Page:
In India, where Pokémon and Shin Chan (both imports) dominate the world of animation, a character like Chhota Bheem has moved the needle a little, but it should have been a much bigger franchise, says Ghose.
Much like how Kaun Banega Crorepati disrupted the market of game shows, India's animation industry "is still waiting for that one swallow that'll make a summer," he says.
It is in this space that a company like Bengaluru's Graphic India has stepped in to build home-grown characters, heroes and stories.
While Baahubali: The Lost Legends, an animated series by Graphic India, is on Amazon Prime, their action-adventure-themed Astra Force features Amitabh Bachchan as a mythical hero.
India has been in a long-drawn-out start-up phase where animation is concerned, and we've received some of the biggest projects for purely financial reasons, say veterans.
Indian labour, across industries, is famously cheap. And the industry has received flak for far-from-ideal working conditions.
Like in any fledgling sector, the conditions are too diverse to offer a typical image.
At one end there are animators who reportedly work out of shanties in Mumbai's suburbs; on the other, Graphic India's office is a comfortable bungalow complete with two dogs as permanent residents.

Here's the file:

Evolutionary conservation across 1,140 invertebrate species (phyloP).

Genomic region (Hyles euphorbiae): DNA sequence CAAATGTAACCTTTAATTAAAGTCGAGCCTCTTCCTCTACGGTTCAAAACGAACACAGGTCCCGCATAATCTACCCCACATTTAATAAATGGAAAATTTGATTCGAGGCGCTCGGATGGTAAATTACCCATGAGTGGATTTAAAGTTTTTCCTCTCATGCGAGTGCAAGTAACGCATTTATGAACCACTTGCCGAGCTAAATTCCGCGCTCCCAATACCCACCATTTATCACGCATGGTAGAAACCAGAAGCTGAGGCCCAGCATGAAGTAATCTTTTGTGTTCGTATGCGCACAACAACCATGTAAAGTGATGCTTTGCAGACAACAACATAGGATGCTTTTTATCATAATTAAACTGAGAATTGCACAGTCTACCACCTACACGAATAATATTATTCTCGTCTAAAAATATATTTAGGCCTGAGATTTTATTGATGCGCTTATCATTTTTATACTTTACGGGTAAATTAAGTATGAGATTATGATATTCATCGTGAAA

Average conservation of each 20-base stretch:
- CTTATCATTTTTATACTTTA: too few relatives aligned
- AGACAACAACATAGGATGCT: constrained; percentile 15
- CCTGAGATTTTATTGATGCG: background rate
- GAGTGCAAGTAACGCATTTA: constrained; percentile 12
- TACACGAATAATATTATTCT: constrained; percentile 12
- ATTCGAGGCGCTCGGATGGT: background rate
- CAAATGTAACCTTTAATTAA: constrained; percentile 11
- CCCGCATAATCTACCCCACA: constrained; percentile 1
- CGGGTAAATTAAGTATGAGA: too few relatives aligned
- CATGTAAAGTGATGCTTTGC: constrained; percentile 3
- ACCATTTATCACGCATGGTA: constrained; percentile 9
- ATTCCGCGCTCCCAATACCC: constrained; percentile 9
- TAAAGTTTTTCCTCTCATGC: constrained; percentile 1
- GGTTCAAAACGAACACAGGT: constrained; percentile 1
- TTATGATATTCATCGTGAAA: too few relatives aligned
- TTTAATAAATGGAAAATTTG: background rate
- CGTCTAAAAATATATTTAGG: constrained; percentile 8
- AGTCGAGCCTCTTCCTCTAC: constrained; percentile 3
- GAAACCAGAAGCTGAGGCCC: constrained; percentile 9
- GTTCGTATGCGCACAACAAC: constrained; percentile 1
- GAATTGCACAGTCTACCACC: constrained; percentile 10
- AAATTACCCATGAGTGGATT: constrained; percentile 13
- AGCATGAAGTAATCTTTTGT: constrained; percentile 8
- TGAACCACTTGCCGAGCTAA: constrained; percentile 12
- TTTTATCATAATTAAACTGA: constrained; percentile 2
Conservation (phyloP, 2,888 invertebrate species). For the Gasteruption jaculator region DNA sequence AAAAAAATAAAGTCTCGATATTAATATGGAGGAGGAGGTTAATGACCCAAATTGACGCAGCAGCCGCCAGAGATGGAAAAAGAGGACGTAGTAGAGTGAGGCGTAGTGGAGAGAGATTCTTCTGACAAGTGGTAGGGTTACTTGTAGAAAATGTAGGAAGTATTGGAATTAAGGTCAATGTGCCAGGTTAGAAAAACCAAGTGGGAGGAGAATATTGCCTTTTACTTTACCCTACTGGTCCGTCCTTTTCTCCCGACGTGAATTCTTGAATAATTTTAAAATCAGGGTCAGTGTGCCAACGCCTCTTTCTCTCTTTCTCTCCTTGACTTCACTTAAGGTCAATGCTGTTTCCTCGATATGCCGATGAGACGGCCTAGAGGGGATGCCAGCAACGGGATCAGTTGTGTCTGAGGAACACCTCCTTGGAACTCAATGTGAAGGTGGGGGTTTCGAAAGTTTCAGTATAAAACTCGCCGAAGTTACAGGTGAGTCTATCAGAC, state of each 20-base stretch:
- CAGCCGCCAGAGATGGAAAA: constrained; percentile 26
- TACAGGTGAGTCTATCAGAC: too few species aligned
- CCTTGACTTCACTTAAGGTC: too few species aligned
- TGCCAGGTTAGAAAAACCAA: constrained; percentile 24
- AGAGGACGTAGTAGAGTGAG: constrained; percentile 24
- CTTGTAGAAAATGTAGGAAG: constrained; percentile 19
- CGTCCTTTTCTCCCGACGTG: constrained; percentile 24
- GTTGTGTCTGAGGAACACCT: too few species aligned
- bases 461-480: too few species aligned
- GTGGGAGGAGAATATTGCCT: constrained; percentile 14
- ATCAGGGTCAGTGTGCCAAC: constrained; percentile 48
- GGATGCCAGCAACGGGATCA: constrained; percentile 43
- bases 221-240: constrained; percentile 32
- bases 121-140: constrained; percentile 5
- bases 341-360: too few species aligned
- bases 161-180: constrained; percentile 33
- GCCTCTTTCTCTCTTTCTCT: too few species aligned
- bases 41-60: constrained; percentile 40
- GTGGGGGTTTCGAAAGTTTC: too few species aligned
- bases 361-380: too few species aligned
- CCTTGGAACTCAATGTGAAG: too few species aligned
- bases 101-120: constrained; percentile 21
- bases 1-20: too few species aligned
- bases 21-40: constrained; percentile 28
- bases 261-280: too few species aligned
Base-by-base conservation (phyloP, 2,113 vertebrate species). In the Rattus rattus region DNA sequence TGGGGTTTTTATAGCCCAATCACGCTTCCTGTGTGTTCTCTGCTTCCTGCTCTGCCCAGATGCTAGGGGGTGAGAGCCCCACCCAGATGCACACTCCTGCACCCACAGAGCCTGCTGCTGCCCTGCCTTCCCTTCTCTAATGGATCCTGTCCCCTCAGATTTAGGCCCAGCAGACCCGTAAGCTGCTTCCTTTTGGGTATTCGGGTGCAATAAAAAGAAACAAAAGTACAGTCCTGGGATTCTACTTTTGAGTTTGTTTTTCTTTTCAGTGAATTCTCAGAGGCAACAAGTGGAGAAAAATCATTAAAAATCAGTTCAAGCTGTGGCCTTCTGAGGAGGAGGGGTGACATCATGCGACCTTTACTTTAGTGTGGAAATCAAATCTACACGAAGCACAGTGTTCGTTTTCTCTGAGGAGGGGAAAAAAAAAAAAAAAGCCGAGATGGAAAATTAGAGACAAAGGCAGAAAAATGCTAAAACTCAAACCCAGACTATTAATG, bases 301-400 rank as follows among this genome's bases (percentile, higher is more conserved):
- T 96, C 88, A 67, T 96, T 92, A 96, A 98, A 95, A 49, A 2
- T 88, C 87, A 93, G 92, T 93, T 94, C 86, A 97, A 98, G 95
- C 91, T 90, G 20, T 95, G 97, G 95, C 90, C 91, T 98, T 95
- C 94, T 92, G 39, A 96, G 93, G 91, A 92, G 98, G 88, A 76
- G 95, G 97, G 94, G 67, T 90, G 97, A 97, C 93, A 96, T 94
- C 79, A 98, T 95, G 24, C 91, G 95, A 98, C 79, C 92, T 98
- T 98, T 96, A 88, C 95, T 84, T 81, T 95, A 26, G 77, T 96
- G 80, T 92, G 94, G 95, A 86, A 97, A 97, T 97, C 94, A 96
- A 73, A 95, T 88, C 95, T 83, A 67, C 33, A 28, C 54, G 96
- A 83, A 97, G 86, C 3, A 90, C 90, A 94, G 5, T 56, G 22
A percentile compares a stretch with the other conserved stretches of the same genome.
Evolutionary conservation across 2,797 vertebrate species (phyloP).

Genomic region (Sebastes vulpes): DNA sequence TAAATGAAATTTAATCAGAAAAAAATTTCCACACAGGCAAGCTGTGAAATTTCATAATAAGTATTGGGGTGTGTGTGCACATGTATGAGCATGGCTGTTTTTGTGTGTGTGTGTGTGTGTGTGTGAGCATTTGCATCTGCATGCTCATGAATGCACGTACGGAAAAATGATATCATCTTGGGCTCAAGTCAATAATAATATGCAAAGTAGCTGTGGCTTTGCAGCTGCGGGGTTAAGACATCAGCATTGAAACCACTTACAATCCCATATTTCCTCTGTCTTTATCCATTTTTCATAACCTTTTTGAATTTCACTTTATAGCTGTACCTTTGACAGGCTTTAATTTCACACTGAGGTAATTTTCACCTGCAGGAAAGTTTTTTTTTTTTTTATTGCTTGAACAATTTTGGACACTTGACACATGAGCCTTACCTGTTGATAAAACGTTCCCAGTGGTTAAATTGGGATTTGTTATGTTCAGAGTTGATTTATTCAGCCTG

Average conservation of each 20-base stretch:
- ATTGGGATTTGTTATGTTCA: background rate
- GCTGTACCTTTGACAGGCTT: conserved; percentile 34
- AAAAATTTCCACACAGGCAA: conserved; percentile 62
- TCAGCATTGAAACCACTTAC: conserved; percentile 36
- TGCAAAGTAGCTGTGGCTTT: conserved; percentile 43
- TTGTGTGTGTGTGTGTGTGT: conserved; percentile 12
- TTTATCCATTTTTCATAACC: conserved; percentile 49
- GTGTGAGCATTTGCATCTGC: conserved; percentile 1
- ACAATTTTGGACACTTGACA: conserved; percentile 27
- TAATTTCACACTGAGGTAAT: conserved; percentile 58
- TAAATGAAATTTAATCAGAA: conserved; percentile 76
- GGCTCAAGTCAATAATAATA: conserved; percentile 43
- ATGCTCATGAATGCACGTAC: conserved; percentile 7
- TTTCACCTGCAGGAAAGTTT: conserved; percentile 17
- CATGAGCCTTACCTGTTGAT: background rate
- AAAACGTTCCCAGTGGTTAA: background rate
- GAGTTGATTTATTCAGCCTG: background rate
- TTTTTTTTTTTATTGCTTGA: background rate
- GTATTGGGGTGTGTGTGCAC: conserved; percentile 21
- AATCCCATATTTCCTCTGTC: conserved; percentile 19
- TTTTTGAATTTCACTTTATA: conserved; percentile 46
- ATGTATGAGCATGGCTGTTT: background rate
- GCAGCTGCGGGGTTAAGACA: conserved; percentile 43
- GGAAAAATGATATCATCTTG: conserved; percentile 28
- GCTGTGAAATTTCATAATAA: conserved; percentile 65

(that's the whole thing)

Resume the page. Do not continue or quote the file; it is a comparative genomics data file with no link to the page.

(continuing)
And Technicolor India's 3,300 employees operate from a posh business park in the midst of software companies.
The industry is such that it can be a stressful workplace.
"You have to burn the midnight oil when the release date is near. Some people take it positively, some call it sweatshops," says Reddy.
As the government recognises animation's potential to rake in big money and also create jobs, veterans say the sector will be reformed.
Animation, under the audio-visual industry, was been identified by the Centre last February as being among the 12 champion sectors whose development will be closely looked at.
State governments are stepping up, too.
In 12 months, Draper's company, Makuta, will move into the Image Tower in Hyderabad, a private-public partnership built to give a boost to the animation, gaming and multimedia industry.
ABAI, in association with the government of Karnataka, unveiled a centre for excellence in Whitefield, Bengaluru. This centre will continue to be supported by the state for three years.
It will offer a finishing school with tech at par with international studios, including motion capture (body) suits, an incubator for start-ups, and a post-production facility open to animation studios.
Much like the West has created superheroes, or Japan, Korea and China have exported their anime, manga and manhwa to the world, India is ready to take on the mantle of a global exporter of creativity, feels Sharad Devarajan, co-founder and CEO, Graphic India.
"Our responsibility is to find young talent and give them the resources to take their ideas to the world."